Brutally honest and emotionally raw, Leena Manimekalai speaks about her controversial and acclaimed film ‘Sengadal' and her life's many missions

She has constantly taken the side of the oppressed, fought the system, gone against the tide and continues to rebel, mincing no words to express what she feels. Brutally honest, emotionally raw and naturally poetic, 30-something independent filmmaker Leena Manimekalai is a real-life heroine battling the odds to fight for her artistic freedom and a passionate activist whose heart bleeds for her people.

Her tenth film “Sengadal — The Dead Sea”, also her debut feature, a docudrama on the plight of the fishermen community in Dhanushkodi who are caught between the devil and the deep sea for their survival, has created quite some buzz at the recent film festivals in Mumbai, Goa, Kerala and Chennai after winning a battle with censors.

One would assume that she feels vindicated and relaxed given the reception to “Sengadal” but ask her if her faith in the State is restored and she shoots back: “When you see the tooth of the lion, can you think it is smiling at you? I was born here. I vote every year and pay taxes. But this does not mean that the State can dictate or control my artistic expression. As a poet and a filmmaker I have been suffering hurdles in the way of free expression,” says Leena.

But the fact that “Sengadal” was chosen for the Indian Panorama section of the International Film Festival of India and the international competition at MAMI and the World Cinema section at the International Film Festival of Kerala gives her hope and has boosted her morale.

“What worries me is the politics of control working behind the system but I detest censorship of any form, constitutional or extra constitutional, as an artiste. Censorship is like mutilating my body organs.”

“Sengadal” has also been internationally acclaimed. “NAWFF Award at Tokyo, Montreal and Durban International Festivals and some ten more invitations for competitions at various International film festivals gives me a hope that I can aspire to do that one good film before I die.”

Given the rebel she has been all her life, has she ever felt patriotic? “No”, she says. “Don't you think identities are a cross to carry? A woman, a Tamil, an Indian, an independent artiste, a Leftist all are thrust upon me. All these identities create borders and make us refugees or eligible citizens according to their lawbooks. How I wish I were a bamboo in a wild forest plucked by a musician to be sculpted as a flute.”

“A refugee will know what it means to have a country of his or her own. I feel I am from this ancient village stone weathered by kingdoms, occupations, colonial rulers, wars, emergencies, democracies but still immortal. An MNC may come and install a McDonald in my village but I will eat honey from my backyard. I am from that village the surveyor skipped to map on the atlas. And, of course, I will continue to vote for our democracy to mature, pay taxes and hold an Indian passport.”

She vents her angst through her art. “I am not loyal to any establishment. I challenge and betray my race, religion, caste, gender and everything encrypted on my existence and am a traitor in that sense. Fortunately I learnt to write — writing keeps me sane and non-violent. But I consider my own language as my first enemy. Like a blurb on one of my poetry anthology says: ‘History is pornography and I am its star'.”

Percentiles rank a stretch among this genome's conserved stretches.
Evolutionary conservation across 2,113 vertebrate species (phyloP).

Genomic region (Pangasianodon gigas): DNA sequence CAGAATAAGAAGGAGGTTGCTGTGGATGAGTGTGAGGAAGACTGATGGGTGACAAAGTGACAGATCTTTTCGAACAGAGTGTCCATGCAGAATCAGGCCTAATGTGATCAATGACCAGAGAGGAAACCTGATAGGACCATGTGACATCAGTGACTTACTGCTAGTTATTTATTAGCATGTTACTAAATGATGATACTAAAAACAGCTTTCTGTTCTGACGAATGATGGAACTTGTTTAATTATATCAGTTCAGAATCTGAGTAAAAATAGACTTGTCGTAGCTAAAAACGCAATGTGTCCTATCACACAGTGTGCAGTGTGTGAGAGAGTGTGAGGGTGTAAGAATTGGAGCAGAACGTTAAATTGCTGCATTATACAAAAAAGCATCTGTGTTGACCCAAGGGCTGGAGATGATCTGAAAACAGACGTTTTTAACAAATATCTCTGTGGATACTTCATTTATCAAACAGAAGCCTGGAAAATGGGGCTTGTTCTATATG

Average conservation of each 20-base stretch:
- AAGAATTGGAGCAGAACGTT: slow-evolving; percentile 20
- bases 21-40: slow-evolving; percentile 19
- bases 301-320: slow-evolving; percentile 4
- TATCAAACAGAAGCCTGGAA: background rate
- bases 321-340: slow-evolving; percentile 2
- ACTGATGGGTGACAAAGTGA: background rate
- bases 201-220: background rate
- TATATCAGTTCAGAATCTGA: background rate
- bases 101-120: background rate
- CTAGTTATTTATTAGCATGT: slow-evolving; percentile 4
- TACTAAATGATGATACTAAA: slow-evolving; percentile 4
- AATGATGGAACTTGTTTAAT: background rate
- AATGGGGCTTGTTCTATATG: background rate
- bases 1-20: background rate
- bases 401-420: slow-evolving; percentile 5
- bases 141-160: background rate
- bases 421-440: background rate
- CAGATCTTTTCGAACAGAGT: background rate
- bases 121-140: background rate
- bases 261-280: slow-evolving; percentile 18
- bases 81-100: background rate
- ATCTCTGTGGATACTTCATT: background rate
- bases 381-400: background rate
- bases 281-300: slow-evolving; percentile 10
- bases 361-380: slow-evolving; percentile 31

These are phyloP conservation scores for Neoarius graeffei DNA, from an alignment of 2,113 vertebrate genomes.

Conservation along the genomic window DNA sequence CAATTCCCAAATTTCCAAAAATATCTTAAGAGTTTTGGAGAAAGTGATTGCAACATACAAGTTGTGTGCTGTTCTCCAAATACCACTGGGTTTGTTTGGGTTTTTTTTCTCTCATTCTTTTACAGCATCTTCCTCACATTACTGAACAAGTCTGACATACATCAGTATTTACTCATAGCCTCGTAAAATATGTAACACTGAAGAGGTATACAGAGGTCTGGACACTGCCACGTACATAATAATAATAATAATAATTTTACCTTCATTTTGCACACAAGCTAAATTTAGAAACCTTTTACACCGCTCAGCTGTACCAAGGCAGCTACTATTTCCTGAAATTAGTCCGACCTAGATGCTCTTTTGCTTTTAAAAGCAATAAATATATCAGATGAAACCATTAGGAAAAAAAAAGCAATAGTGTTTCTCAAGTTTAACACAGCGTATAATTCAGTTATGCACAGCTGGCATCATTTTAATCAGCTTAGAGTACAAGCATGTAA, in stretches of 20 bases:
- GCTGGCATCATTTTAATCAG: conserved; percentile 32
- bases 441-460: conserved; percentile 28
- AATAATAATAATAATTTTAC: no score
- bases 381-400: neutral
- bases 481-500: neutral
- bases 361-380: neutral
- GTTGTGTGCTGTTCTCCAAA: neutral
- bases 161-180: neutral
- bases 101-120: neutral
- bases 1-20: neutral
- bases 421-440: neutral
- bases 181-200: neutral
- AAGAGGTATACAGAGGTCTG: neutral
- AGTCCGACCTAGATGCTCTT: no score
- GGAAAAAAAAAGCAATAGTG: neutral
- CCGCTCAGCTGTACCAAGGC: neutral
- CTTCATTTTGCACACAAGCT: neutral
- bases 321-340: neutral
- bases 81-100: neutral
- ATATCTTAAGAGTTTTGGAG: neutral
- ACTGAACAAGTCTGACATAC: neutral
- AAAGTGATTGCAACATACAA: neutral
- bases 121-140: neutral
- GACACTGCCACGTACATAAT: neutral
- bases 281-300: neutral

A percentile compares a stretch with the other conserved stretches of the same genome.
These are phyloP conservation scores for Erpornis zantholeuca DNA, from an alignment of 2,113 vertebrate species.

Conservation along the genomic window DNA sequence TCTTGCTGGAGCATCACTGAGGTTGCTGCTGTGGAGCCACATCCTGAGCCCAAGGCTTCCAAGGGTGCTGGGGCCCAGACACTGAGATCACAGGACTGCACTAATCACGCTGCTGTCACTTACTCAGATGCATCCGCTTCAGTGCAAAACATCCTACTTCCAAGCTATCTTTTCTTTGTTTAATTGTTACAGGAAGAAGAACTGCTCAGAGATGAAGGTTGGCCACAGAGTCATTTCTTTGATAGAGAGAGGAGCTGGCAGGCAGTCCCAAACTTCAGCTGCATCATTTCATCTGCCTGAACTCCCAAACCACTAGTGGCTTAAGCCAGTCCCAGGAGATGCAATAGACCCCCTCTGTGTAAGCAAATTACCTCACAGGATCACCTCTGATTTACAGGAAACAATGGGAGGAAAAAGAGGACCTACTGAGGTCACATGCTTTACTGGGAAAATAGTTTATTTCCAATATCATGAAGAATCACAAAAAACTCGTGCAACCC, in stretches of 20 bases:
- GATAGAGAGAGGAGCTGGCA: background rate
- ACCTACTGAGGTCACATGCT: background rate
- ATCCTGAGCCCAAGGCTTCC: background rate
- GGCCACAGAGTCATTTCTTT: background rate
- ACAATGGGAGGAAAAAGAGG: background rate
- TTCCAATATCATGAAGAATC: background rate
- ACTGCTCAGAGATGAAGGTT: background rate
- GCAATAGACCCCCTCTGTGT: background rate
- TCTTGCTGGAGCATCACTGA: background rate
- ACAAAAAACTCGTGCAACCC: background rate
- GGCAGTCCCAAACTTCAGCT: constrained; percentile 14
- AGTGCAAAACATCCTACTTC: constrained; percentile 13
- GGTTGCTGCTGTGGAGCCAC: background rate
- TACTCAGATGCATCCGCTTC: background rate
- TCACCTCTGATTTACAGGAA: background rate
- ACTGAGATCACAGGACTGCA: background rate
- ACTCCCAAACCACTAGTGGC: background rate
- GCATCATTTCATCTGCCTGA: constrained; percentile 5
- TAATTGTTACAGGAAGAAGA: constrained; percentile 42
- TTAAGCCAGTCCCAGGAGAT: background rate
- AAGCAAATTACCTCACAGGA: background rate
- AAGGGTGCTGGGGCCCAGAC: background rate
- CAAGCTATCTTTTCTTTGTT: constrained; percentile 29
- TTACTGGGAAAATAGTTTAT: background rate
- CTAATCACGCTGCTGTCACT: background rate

Early influences

“I was born to a farmer mother and a Tamil professor father. My cradle was tied to the neem trees of the Western Ghats and I am this typical Kurinji (hills) woman. All my intensity is dedicated to the mangoes and the torching sun of my village. And my passions are drawn from the wild rivers and heroic stories of my village deities. Still my fore mothers hold my spirits and my fore fathers spell my knowledge. I owe my political existence to my readings on E.V.R. ‘Periyar' and Marx. Ambedkar is one whom I yearn to master before my life term and I continue to draw inspirations from the whole ‘She' gang.” And Leena lists them all — “Kamala Das, Mahashweta Devi, Andal, Rosa Luxemberg, Alexandra Kollantai, Sylvia Plath, Judith Butler, Arundhati Roy, Kathy Acker, Maya Deren, Agnes Varda, Sofia Coppola, Simone De Beauvoir, Frida Kahlo, Catherine Breillat and so many women who have lived fearless lives.”

On politics and criticism

Does it hurt her if “Sengadal” is criticised as a one-sided emotional propaganda film? “It is a simple depiction of our Tamil fishermen's ability to live in the border shores of India and Sri Lanka amidst violence and oppression. It is about a failure of a filmmaker to make an impossible film. ‘Sengadal' is about a lost dream of the Tamils of Sri Lanka to own their piece of land. It is people participatory work and not an author's cinema, not perfectly made and never completed,” she says.

“When a film deals with current politics, it is immediately seen as some loud, explicit work. It is as delicate and complex and challenging for an artiste to handle politics around contemporary times. And the amount of energy you end up spending in activism than making the film itself is way too much and people should understand making an independent personal film in this country is actually a suicide attempt.”

Leena doesn't let any of that come in her quest for perfection. As she completes work on her poetry film “My Mirror is the Door”, her tribute to the women poets of the Sangam era, she leaves for London next week as a Charles Wallace Scholar at the School of Oriental and African Studies. She has a couple of other scripts and is also working on “Passport”, written by Shobasakthi that she plans to pitch to producers. “Hope my cloud rains and there's a harvest.”

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MetroplusJune 28, 2012